“Any regular person who tried to do what she did would be subject to a charge of obstruction, disorderly conduct or interference” with police, Sen. Sanchez said.

Attorney General Hector Balderas’ spokesman could not be reached Tuesday night regarding Sen. Sanchez’s call for an investigation over whether the governor violated the law.

The episode at the hotel came just weeks after Martinez was touted as potential contender for vice president by Republican presidential candidate Marco Rubio, a U.S. senator from Florida. Just as important, Martinez is scheduled to give her State of the State speech on Jan. 19, opening day of New Mexico’s legislative session. The recordings from the Eldorado Hotel and dispatch calls have added a raw intensity to criticisms of Martinez and led many residents to say she is unfit to lead the state. An online petition seeking her removal is but one of the public stands against Martinez.

Democratic legislators are among her harshest critics.

“New Mexico deserves leaders who do not bully citizens and public safety officers. I am concerned about our governor, an attorney by trade, who acts arrogantly and brazenly believes she is above the law,” state Sen. Michael Padilla, D-Albuquerque, said Tuesday.

Rep. Jeff Steinborn, D-Las Cruces, posted a public message saying Martinez had been dishonest in her account of what happened.

“Not sure what I’m more upset about, our governor’s poor judgment, putting out misinformation in her response, or the fact they spent $8,000 [of taxpayer money] on a holiday party. It’s all unacceptable,” Steinborn said. He was reacting to reports of how much the function at the Eldorado cost. Chris Sanchez of Martinez’s staff did not respond to a question about whether the figure was correct, but he told television station KRQE that the figure was about right.

Sanchez said the governor’s contingency account paid $7,900 for rental of the hotel ballroom, a buffet and live music. He also said that Pamela Cason, the governor’s records clerk, paid for the hotel room with her own personal funds.

Steinborn also zeroed in on how Martinez conducted herself at the hotel. In the dispatch recordings, Martinez demanded to know who made the noise complaint about her group before saying police should leave because they weren’t needed, as nobody had caused a noisy disturbance. Martinez said that she, along with her disabled sister and some six other people, had been in the room, eating pizza and drinking Cokes.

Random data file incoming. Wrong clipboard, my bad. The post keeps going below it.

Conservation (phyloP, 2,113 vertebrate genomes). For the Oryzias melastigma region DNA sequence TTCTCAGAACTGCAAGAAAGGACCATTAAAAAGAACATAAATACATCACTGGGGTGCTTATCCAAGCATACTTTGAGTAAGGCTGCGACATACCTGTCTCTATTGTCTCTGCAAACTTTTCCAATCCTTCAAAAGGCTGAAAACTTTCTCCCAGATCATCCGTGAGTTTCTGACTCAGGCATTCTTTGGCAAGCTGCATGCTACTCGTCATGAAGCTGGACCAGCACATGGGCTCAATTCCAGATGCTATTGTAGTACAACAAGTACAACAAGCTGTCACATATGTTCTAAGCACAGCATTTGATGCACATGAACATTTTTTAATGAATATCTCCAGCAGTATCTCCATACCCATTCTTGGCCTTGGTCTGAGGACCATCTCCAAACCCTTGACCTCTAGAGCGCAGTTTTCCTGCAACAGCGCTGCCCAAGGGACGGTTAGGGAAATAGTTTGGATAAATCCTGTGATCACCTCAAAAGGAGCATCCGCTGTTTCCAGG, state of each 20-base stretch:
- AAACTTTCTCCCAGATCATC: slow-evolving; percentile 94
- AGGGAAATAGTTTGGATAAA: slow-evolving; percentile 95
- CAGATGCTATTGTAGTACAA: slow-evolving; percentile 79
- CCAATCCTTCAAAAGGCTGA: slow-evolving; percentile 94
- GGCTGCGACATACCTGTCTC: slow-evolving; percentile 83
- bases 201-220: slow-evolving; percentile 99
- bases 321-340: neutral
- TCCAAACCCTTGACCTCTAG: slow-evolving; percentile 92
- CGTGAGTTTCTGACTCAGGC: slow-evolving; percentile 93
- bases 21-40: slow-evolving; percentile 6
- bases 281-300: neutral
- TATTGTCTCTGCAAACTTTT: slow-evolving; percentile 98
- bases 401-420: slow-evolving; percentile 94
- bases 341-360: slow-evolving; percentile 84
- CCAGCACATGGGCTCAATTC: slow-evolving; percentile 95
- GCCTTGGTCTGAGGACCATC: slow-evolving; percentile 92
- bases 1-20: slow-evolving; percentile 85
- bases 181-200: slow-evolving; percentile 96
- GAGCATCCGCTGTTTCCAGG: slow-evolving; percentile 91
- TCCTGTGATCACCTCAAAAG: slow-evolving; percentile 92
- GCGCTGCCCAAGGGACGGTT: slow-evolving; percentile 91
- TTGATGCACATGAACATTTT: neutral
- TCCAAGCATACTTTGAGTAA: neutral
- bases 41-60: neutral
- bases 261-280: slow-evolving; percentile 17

The New Mexican pointed out to aide Chris Sanchez that Martinez said in the recording released Tuesday that someone was throwing bottles off the balcony. He said she had heard an earlier account of snowballs being thrown, but said the difference was inconsequential.

“The governor does not believe that throwing snowballs off a 4th story balcony at night is somehow less serious than throwing a bottle,” he said in an email. “Either behavior is dangerous and entirely unacceptable.”

The New Mexican had requested Sgt. Tapia’s recording, which was made by a standard device on his belt, on Monday, but the City Attorney’s Office said it didn’t exist. City spokesman Matt Ross said Tuesday that he and the city’s records custodian were both out of the office Monday, creating “some confusion about whether or not there was audio responsive to your request.”

In the latest recording, hotel employees told Martinez that her group was so loud it had driven a guest from her room. The woman was in a hallway with her laptop when the governor spoke to hotel employees about disturbance complaints against her group.

A few seconds into the recording, Martinez asked who the woman in the hallway was and why she was in a corridor instead of her room.

“I guess she couldn’t sleep. She’s a guest,” the hotel employee said.

“I’ll go talk to her,” Martinez said.

At that point, Sgt. Tapia began talking to the employee.

“So, obviously we’re not going to be able to move her,” Tapia told the employee. “What can we do to resolve this?”

“Honestly, you know, I’ve only been really working here for like a month and a half,” the employee responded, “so, like, this actually is my first run-in with this sort of thing. I would never expect the first time to be the governor. I really don’t know what to do in this situation because like I can tell that she’s, that she’s kind of … ”

“Inebriated,” Sgt. Tapia interjected.

Tapia then offered his card to the employee and suggested the employee call if someone else made a noise complaint.

“We really can’t get them to leave,” the employee told Tapia. “I didn’t even know who is in there. Also, I don’t believe it’s six people in there. It’s quite a few people in there.”

Tapia responded, “I guess if issues keep coming up, give me a call. I’ll see if I can get ahold of her security detail, see if we can resolve anything.”

The officer also told the employee the trouble appeared resolved “at least for a little bit.”

“I hope so. I’m hoping they like realize that they were loud and at least keeping it down,” the hotel employee said. “I don’t know if they will, though.”

Daniel J. Chacón and Justin Horwath contributed to this report.

Contact Uriel J. Garcia at 986-3062 or urgarcia@sfnewmexican.com.